Hang On – Phrasal Verb of the Day
Today’s phrasal verb of the day is: Hang On
Infinitive form: Hang On
Present Tense: Hang On/ Hangs On
ing form: Hanging On
Past tense: Hung On
Past Participle: Hung On
Hang On is an inseparable English phrasal verb. It can be used in formally and informally:
When you hold something so tightly so as not to fall off or get hurt. Hold On is synonymous to Hang On
1. You can tell that it’s Jackie’s first time to ride the roller coaster, he was hanging on to his seat as if he could fall off any minute.
2. The kid hangs on to his mother’s hand as they walk in the park.
[Informal] When you wait for a short time
1. Oh, hang on a second here, this can’t be right. Why are you putting the blame on me all of a sudden?
2. The technical support representative over the phone told Ben to hang on while she searches her computer for his record.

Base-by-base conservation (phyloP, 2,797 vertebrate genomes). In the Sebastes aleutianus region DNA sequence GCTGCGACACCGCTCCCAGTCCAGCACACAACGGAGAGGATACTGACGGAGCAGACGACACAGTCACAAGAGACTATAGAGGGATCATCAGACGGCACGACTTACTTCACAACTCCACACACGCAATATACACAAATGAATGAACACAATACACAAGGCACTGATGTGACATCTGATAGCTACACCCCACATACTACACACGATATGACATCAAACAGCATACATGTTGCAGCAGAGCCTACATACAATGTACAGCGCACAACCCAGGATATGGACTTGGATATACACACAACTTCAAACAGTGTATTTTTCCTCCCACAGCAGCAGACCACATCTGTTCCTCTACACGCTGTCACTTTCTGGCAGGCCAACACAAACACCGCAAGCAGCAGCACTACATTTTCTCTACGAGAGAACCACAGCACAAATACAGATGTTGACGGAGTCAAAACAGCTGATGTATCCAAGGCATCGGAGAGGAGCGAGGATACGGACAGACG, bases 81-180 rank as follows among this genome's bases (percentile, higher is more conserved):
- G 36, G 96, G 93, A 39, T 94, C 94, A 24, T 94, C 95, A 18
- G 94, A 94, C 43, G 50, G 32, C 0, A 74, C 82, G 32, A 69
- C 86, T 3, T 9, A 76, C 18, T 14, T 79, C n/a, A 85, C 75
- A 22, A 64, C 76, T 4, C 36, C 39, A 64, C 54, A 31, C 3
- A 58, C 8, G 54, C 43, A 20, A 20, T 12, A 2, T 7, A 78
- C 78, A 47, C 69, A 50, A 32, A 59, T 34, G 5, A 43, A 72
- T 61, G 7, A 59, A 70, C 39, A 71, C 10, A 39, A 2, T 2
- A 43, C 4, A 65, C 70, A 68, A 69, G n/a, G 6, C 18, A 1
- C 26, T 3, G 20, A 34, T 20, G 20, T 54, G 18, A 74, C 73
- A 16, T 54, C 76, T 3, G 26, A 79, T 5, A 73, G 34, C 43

<iframe width=”560″ height=”315″ src=”//www.youtube.com/embed/f0n4OARmHm4″ frameborder=”0″ allowfullscreen></iframe>
Exercises: Write your answers in comments and we will correct them.
Ryan Stone: You just hold on and I’m gonna start pulling you in. I’m gonna start…
Matt Kowalski: Hey, Doc.
Ryan Stone: Just hold on. ____ __. I am gonna pull you in.
Matt Kowalski: Ryan, listen.
Ryan Stone: I’m gonna pull you in.
Matt Kowalski: You have to let me go.
Ryan Stone: No
Fill in the gaps from the video above:
1. Can you ___ __ for a moment? I’ll be right back
2. Before you wait for something, make sure that it’s something worth _____ __ for.
3. ____ __ to the ledge while I find a rope to get you down here.
4. _____ __, I can’t believe you just said that. Can you repeat that for me please?
5. A man ____ __ to his rope as he rappelled down the building.
Change the example sentences above to negative sentences (or positive, if the sentence is already negative). Then change them to questions.